N2 - Baffles are often installed in mechanically cross-ventilated barns to combat heat stress by enhancing the cooling effect produced by the barn's design. How effectively these baffles operate during warm weather often depends on where each baffle is located and at what angle it is set. Currently, their location and orientation are determined primarily according to the personal experience of the contractor in charge of installing the barn's ventilation system. This study seeks to quantify the extent to which the location and orientation may affect the efficiency of the installed baffles. Computational fluid dynamics was used to create a three-dimensional model of a typical low-profile, cross-ventilated dairy barn. Differences were evaluated using both heat transfer and heat stress index (the Equivalent Temperature Index for Cattle - EITC). The results obtained from the tested scenarios indicated that installing the baffles above the animal occupied zone (AOZ) could indeed increase the air velocity (from less than 0.5 m s−1 to around 3 m s−1 once baffles were in place), and could also greatly increase (by 21.1%–50.9%) the amount of heat removed, while reducing the EITC by ~6 °C. In comparisons between the most commonly used scenario (in which baffles were installed vertically in the middle of the AOZ), and the other with-baffle-scenarios, the rate at which heat was removed from the cows varied by −3.0% to 2.6%, with the maximum difference being 172.4W. However, these scenario produced no significant improvement comparing with the commonly used one. The results obtained should provide a more reliable reference for engineers engaged in designing large-scale dairy barns.

AB - Baffles are often installed in mechanically cross-ventilated barns to combat heat stress by enhancing the cooling effect produced by the barn's design. How effectively these baffles operate during warm weather often depends on where each baffle is located and at what angle it is set. Currently, their location and orientation are determined primarily according to the personal experience of the contractor in charge of installing the barn's ventilation system. This study seeks to quantify the extent to which the location and orientation may affect the efficiency of the installed baffles. Computational fluid dynamics was used to create a three-dimensional model of a typical low-profile, cross-ventilated dairy barn. Differences were evaluated using both heat transfer and heat stress index (the Equivalent Temperature Index for Cattle - EITC). The results obtained from the tested scenarios indicated that installing the baffles above the animal occupied zone (AOZ) could indeed increase the air velocity (from less than 0.5 m s−1 to around 3 m s−1 once baffles were in place), and could also greatly increase (by 21.1%–50.9%) the amount of heat removed, while reducing the EITC by ~6 °C. In comparisons between the most commonly used scenario (in which baffles were installed vertically in the middle of the AOZ), and the other with-baffle-scenarios, the rate at which heat was removed from the cows varied by −3.0% to 2.6%, with the maximum difference being 172.4W. However, these scenario produced no significant improvement comparing with the commonly used one. The results obtained should provide a more reliable reference for engineers engaged in designing large-scale dairy barns.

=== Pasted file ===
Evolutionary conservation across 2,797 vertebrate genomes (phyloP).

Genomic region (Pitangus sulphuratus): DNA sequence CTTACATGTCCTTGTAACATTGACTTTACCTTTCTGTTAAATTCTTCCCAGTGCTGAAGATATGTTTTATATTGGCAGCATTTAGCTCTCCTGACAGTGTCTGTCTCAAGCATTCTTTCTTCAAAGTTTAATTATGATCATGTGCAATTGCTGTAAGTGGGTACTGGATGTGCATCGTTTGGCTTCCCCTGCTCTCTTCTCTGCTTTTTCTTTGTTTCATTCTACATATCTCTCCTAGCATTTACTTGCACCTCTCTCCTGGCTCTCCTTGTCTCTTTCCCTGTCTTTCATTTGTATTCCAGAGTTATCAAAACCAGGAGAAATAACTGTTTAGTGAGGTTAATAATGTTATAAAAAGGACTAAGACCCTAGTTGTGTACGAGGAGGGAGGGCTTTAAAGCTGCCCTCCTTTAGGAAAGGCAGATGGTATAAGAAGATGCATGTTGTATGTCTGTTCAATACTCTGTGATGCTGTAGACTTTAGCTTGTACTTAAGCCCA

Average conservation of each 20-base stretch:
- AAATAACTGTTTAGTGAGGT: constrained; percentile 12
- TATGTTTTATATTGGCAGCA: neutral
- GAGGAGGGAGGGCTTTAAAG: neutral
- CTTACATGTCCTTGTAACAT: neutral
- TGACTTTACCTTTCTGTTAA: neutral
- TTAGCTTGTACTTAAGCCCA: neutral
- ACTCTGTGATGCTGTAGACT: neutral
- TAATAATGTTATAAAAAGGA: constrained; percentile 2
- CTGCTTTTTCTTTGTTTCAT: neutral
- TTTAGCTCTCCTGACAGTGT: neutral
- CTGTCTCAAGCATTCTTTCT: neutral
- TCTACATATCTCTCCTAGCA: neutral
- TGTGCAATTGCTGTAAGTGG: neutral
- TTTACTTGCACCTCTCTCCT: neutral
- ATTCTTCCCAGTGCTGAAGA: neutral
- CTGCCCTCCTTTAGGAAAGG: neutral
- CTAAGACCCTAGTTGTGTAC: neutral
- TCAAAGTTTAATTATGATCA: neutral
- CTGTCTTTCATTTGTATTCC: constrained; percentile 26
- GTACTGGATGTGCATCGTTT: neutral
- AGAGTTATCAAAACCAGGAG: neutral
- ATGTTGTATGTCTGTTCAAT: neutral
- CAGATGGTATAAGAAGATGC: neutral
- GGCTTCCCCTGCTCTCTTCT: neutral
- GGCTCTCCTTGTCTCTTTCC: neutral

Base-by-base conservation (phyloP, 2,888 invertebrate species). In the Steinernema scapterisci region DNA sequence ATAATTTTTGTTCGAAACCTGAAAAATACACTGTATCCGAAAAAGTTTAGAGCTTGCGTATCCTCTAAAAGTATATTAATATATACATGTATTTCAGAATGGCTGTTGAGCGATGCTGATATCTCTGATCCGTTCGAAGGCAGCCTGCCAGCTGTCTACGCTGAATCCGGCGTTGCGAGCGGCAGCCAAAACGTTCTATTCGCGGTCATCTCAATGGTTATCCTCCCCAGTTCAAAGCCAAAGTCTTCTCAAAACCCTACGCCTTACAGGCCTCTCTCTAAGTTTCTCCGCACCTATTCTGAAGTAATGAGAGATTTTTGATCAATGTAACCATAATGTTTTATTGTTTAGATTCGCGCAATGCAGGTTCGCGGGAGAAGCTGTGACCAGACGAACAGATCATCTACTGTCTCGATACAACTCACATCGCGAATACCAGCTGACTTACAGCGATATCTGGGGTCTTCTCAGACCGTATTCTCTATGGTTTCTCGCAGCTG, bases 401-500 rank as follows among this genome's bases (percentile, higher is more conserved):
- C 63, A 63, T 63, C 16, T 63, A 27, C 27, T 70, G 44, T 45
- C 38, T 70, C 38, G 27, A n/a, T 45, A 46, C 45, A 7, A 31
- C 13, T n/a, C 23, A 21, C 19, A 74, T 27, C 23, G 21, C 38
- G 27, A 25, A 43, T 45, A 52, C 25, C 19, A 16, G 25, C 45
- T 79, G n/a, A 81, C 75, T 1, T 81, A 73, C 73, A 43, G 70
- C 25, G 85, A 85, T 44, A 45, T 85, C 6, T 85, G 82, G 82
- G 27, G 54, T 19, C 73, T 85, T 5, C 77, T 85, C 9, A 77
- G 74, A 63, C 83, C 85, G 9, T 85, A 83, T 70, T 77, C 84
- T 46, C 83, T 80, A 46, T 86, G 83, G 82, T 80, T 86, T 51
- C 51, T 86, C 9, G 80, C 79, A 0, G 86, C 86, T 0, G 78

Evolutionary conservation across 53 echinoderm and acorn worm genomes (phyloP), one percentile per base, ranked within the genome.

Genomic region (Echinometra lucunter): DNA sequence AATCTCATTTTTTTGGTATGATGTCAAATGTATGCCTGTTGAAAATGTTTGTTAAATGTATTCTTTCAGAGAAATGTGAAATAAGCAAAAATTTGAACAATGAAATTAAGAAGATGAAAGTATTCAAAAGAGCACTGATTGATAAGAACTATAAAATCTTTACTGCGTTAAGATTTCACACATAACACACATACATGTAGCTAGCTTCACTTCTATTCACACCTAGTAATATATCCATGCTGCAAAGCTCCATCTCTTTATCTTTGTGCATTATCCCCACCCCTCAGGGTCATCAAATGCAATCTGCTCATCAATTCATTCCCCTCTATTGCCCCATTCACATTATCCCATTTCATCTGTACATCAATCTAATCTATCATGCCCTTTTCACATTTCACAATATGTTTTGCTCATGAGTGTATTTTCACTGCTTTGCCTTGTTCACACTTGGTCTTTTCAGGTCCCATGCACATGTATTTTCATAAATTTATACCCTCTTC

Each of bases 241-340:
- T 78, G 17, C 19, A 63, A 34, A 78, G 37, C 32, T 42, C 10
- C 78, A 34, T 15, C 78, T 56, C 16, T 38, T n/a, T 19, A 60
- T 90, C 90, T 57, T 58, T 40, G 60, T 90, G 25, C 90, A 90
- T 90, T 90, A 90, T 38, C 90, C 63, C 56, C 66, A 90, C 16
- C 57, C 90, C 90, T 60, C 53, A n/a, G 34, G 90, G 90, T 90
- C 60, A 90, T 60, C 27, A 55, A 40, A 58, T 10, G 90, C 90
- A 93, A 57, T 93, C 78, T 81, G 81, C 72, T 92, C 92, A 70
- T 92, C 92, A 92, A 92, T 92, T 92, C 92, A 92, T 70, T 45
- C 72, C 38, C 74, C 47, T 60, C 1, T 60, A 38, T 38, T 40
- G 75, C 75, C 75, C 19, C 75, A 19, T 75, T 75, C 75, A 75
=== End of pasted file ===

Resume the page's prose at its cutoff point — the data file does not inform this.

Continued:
KW - Animal occupied zone

KW - Baffle placement

KW - Cross-ventilated barn

KW - Heat and mass transfer

KW - Numerical simulation

UR - http://www.scopus.com/inward/record.url?scp=85070615025&partnerID=8YFLogxK

U2 - 10.1016/j.compag.2019.104930

DO - 10.1016/j.compag.2019.104930

M3 - Journal article

AN - SCOPUS:85070615025

VL - 165

JO - Computers and Electronics in Agriculture

JF - Computers and Electronics in Agriculture

SN - 0168-1699

M1 - 104930

ER -